Maryann Mazuran, director of purchasing for Teriyaki Experience, says there is a set of criteria she uses to evaluate a new supplier.
“I look at the number of years the supplier has been in business and if they are working with other quick-service restaurants,” she says. “I also get samples and internal feedback from our product development team before putting the product out to the market.”
Price is obviously another major consideration when looking for new suppliers. “[Over time,] if they get too comfortable with your business, I believe that the price creeps up higher than where it needs to be,” Laabs says.
In addition to watching the price of his staple food products from existing suppliers, Laabs may also have a need for new products. And there’s no shortage of suppliers knocking on his door.
“My phone rings off the hook all day,” Laabs says. “I proceed with caution or won’t even take the call if I know someone is in financial trouble, for example. You can’t take the chance of doing business with them, if they’re not going to be able to supply you the product you need.”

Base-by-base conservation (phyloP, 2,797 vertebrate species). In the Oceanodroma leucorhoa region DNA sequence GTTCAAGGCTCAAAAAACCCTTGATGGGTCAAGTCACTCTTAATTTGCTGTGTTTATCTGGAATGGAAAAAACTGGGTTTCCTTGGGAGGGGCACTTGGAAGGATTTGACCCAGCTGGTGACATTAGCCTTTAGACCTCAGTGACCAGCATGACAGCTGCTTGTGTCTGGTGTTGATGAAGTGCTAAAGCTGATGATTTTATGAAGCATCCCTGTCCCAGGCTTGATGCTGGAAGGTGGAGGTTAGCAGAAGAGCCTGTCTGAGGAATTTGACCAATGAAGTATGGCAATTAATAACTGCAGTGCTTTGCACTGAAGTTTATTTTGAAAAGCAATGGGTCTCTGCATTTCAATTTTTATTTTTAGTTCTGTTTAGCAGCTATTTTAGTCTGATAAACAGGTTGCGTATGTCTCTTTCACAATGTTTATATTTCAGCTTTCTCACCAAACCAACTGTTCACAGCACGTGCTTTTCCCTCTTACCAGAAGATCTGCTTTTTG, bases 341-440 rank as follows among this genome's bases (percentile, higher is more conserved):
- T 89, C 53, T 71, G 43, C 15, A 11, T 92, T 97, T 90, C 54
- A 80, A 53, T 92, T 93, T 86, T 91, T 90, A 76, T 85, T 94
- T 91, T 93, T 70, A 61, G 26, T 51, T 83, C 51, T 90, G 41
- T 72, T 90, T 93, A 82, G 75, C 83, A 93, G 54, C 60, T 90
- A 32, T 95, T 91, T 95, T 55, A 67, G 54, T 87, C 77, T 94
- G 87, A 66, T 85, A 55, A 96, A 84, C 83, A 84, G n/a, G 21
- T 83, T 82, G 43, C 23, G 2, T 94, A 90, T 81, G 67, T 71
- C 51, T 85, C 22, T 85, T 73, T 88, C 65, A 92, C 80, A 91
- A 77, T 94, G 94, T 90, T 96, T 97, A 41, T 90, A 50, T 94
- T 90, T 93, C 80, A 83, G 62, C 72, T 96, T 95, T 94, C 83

While Laabs receives many offers from suppliers, he says he knows the red flags to look out for.
“We get faxes and phone calls all the time that say things like, ‘I’ve got a deal on chicken breast.’ We will never deal with that type of situation,” Laabs says. “Most of the time there’s a reason they’ve got that product, even if they’re legitimate suppliers. It could be because another customer didn’t take the product for some reason. Last year, when tomatoes were sky high, there were a lot of trucks going missing full of tomatoes.”
Smaller operators are often the ones approached with such offers, Werner says, and they should be vigilant against fly-by-night suppliers.
“In the smaller independents, a vendor can knock on your back door and offer to sell you a product, whereas with a major [operator], those vendors don’t have access,” he says. “On the independent-store level and the smaller chains, that changes considerably. Any John Doe can knock on your back door and say, ‘Hey, I am selling this or that.’ It’s kind of buyer beware. It may be tempting, but you have got to know something is not right there.”